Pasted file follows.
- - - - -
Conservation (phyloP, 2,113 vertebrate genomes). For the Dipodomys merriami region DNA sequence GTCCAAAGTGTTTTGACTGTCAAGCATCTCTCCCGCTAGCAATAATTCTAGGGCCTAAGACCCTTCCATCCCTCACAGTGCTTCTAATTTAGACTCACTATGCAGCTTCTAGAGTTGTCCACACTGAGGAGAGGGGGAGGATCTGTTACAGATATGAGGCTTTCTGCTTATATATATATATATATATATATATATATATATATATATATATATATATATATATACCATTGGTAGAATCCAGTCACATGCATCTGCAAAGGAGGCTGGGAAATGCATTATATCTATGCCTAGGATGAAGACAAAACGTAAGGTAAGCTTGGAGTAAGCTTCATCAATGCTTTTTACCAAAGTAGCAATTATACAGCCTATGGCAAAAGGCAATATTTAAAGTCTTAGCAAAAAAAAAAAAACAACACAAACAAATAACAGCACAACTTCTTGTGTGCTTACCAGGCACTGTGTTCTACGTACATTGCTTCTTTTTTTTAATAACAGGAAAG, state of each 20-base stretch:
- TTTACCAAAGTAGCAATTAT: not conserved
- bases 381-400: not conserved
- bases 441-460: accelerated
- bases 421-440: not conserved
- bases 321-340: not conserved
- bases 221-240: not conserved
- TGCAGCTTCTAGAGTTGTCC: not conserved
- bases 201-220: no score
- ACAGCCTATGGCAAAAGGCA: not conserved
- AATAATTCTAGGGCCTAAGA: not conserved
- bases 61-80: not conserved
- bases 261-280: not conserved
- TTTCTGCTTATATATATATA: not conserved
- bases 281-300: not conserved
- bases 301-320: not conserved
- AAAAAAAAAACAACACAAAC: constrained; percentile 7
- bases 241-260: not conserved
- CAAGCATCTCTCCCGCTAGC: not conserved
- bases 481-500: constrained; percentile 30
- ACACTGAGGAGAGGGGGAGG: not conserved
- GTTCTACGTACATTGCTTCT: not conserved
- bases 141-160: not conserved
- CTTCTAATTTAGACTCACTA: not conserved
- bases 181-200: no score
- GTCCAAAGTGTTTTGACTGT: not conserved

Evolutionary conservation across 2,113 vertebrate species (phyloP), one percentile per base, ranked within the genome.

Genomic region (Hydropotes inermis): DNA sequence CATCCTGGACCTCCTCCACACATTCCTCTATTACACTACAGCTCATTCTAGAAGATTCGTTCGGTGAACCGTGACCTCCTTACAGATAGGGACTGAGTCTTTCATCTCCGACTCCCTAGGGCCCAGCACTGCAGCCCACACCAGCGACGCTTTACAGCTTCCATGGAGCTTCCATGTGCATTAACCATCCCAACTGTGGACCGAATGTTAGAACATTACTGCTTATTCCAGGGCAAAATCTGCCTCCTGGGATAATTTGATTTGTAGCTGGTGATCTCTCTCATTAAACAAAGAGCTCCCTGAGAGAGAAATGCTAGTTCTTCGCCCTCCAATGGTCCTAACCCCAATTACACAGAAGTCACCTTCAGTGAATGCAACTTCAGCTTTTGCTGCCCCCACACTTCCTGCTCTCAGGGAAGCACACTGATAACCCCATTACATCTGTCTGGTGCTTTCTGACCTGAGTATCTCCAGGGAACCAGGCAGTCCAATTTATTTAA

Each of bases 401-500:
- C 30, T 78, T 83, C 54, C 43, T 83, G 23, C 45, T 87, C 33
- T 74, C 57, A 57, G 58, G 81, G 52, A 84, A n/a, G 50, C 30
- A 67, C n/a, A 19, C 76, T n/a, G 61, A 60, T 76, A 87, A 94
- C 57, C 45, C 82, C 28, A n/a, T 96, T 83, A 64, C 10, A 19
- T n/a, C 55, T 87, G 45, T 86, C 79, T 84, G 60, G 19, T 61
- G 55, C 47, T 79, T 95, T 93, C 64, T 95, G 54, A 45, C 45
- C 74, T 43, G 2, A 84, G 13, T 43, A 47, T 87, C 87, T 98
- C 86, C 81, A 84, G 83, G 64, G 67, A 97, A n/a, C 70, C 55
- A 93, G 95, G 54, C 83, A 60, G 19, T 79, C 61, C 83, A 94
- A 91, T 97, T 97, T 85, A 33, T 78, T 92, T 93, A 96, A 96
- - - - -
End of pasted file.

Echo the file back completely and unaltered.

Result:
Conservation (phyloP, 2,113 vertebrate genomes). For the Dipodomys merriami region DNA sequence GTCCAAAGTGTTTTGACTGTCAAGCATCTCTCCCGCTAGCAATAATTCTAGGGCCTAAGACCCTTCCATCCCTCACAGTGCTTCTAATTTAGACTCACTATGCAGCTTCTAGAGTTGTCCACACTGAGGAGAGGGGGAGGATCTGTTACAGATATGAGGCTTTCTGCTTATATATATATATATATATATATATATATATATATATATATATATATATATATATACCATTGGTAGAATCCAGTCACATGCATCTGCAAAGGAGGCTGGGAAATGCATTATATCTATGCCTAGGATGAAGACAAAACGTAAGGTAAGCTTGGAGTAAGCTTCATCAATGCTTTTTACCAAAGTAGCAATTATACAGCCTATGGCAAAAGGCAATATTTAAAGTCTTAGCAAAAAAAAAAAAACAACACAAACAAATAACAGCACAACTTCTTGTGTGCTTACCAGGCACTGTGTTCTACGTACATTGCTTCTTTTTTTTAATAACAGGAAAG, state of each 20-base stretch:
- TTTACCAAAGTAGCAATTAT: not conserved
- bases 381-400: not conserved
- bases 441-460: accelerated
- bases 421-440: not conserved
- bases 321-340: not conserved
- bases 221-240: not conserved
- TGCAGCTTCTAGAGTTGTCC: not conserved
- bases 201-220: no score
- ACAGCCTATGGCAAAAGGCA: not conserved
- AATAATTCTAGGGCCTAAGA: not conserved
- bases 61-80: not conserved
- bases 261-280: not conserved
- TTTCTGCTTATATATATATA: not conserved
- bases 281-300: not conserved
- bases 301-320: not conserved
- AAAAAAAAAACAACACAAAC: constrained; percentile 7
- bases 241-260: not conserved
- CAAGCATCTCTCCCGCTAGC: not conserved
- bases 481-500: constrained; percentile 30
- ACACTGAGGAGAGGGGGAGG: not conserved
- GTTCTACGTACATTGCTTCT: not conserved
- bases 141-160: not conserved
- CTTCTAATTTAGACTCACTA: not conserved
- bases 181-200: no score
- GTCCAAAGTGTTTTGACTGT: not conserved

Evolutionary conservation across 2,113 vertebrate species (phyloP), one percentile per base, ranked within the genome.

Genomic region (Hydropotes inermis): DNA sequence CATCCTGGACCTCCTCCACACATTCCTCTATTACACTACAGCTCATTCTAGAAGATTCGTTCGGTGAACCGTGACCTCCTTACAGATAGGGACTGAGTCTTTCATCTCCGACTCCCTAGGGCCCAGCACTGCAGCCCACACCAGCGACGCTTTACAGCTTCCATGGAGCTTCCATGTGCATTAACCATCCCAACTGTGGACCGAATGTTAGAACATTACTGCTTATTCCAGGGCAAAATCTGCCTCCTGGGATAATTTGATTTGTAGCTGGTGATCTCTCTCATTAAACAAAGAGCTCCCTGAGAGAGAAATGCTAGTTCTTCGCCCTCCAATGGTCCTAACCCCAATTACACAGAAGTCACCTTCAGTGAATGCAACTTCAGCTTTTGCTGCCCCCACACTTCCTGCTCTCAGGGAAGCACACTGATAACCCCATTACATCTGTCTGGTGCTTTCTGACCTGAGTATCTCCAGGGAACCAGGCAGTCCAATTTATTTAA

Each of bases 401-500:
- C 30, T 78, T 83, C 54, C 43, T 83, G 23, C 45, T 87, C 33
- T 74, C 57, A 57, G 58, G 81, G 52, A 84, A n/a, G 50, C 30
- A 67, C n/a, A 19, C 76, T n/a, G 61, A 60, T 76, A 87, A 94
- C 57, C 45, C 82, C 28, A n/a, T 96, T 83, A 64, C 10, A 19
- T n/a, C 55, T 87, G 45, T 86, C 79, T 84, G 60, G 19, T 61
- G 55, C 47, T 79, T 95, T 93, C 64, T 95, G 54, A 45, C 45
- C 74, T 43, G 2, A 84, G 13, T 43, A 47, T 87, C 87, T 98
- C 86, C 81, A 84, G 83, G 64, G 67, A 97, A n/a, C 70, C 55
- A 93, G 95, G 54, C 83, A 60, G 19, T 79, C 61, C 83, A 94
- A 91, T 97, T 97, T 85, A 33, T 78, T 92, T 93, A 96, A 96